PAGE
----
Bo shook his head. “No. She still has an officer or two to bother. Besides, I don’t think I’m her taste.”
Russ chuckled. “Well, I’ll hope you’re not. I’m gonna let you guys get back to crime scene stuff, I’m gonna get back to beach stuff.” He back-handed Bo’s shoulder. “Return my texts, shithead.”
Bo laughed. “I only don’t because it annoys you. I’ll respond tonight.”
“Thank you, shit.” Russ met Dallas’s eyes, lifting a hand again. “Good meeting you, man.”
“You too.” Dallas’s gaze shifted to Bo as the detective walked away. “I have questions.”
“I eventually learn to mimic the behavior of certain people I care about enough to do it. Russ is one of them,” Bo said.
“It’s just mimicking?”
“I don’t know. I suppose that depends on who you ask.”
“Why do you think it’s mimicking?”
“The difference around him versus away from him is quite stark, yes? That’s why I think it.”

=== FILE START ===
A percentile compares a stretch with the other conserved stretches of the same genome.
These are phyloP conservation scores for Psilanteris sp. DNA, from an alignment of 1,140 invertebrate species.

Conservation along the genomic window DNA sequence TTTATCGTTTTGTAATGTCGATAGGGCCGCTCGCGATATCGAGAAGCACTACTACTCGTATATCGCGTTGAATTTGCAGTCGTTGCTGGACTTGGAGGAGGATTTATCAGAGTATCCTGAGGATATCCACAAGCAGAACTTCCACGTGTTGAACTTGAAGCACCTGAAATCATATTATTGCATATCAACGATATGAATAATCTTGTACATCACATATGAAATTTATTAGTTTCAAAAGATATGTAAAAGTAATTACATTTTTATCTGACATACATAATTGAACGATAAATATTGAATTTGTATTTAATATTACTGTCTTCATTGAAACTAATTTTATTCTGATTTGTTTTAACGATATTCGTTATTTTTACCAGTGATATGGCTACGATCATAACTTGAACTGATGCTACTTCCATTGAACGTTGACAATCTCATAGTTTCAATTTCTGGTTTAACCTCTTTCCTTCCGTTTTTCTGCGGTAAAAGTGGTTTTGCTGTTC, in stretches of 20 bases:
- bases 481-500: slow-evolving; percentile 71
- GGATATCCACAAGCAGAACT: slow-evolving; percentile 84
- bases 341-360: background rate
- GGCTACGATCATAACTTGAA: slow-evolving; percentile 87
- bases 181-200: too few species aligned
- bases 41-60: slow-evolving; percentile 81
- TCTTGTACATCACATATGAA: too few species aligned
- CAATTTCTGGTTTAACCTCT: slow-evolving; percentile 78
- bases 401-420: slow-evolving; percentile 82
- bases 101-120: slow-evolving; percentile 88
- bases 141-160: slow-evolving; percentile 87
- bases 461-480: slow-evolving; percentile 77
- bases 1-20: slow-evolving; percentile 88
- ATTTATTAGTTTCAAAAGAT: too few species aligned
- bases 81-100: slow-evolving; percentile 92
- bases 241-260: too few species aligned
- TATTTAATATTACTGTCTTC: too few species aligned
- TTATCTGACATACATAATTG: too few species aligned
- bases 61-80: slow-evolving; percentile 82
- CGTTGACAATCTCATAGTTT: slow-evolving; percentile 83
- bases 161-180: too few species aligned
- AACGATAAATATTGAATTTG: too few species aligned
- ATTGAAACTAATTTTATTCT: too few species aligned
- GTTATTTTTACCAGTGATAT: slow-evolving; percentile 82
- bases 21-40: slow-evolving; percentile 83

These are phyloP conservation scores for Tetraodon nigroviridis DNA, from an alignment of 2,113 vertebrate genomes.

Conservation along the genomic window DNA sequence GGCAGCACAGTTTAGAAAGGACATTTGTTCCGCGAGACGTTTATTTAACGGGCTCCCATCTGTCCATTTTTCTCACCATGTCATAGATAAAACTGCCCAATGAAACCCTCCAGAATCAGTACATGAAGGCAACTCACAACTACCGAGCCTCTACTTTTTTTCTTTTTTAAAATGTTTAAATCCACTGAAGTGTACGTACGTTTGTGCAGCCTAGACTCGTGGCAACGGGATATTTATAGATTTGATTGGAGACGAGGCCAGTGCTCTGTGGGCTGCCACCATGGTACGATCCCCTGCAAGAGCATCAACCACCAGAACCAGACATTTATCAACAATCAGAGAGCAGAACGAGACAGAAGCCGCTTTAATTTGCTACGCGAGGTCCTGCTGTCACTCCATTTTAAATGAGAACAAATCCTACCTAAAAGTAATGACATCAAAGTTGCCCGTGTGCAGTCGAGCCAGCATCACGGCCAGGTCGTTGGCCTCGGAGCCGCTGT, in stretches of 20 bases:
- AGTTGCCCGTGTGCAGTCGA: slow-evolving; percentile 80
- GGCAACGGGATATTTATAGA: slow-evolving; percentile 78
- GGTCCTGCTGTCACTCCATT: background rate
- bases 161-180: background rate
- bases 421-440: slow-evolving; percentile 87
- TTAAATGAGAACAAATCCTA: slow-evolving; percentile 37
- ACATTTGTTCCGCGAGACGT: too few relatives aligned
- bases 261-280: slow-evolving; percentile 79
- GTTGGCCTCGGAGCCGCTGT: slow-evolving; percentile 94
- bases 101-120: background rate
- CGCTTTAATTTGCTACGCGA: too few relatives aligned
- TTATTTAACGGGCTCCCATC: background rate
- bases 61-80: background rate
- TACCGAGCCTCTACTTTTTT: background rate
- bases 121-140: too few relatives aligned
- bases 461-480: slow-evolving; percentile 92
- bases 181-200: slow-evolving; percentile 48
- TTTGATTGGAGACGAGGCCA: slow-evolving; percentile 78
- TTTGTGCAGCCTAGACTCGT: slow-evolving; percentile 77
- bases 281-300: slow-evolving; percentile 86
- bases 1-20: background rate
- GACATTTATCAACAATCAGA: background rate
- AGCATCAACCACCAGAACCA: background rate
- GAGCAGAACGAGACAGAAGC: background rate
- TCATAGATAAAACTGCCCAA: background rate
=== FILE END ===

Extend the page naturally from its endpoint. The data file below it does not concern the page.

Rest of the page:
“Maybe your true self is only comfortable coming out from that… monotone exterior when you trust the person enough to be certain they’re not gonna hurt you for being you.”
Bo watched him for a moment. “Maybe.” He squatted down in front of the railing and stretched out his tape measure again.
Dallas cleared his throat, stuffing his free hand into his pocket. “It’s not something a lot of people want to talk about, but have you tried therapy?”
“Yes. It hasn’t worked well for me in the past, and as it stands, I would rather be this… monotone shell.”
“I did not call you a shell.”
“No, but I know I am.” Bo met Dallas’s eyes, hesitantly offering a smile. “I appreciate your willingness to… befriend me or help me, but you don’t have to do either. If you want a friend to fit in, you don’t want it to be me.”
“Wh-why would you think I wanted you as a friend to fit in?” Dallas asked.
“You’re new to the department, and a cop with a friend in the department appears more stable than one by himself, one unwilling to ‘mingle’. The more stable you seem, the more likely Loo is not to give you an actual partner.”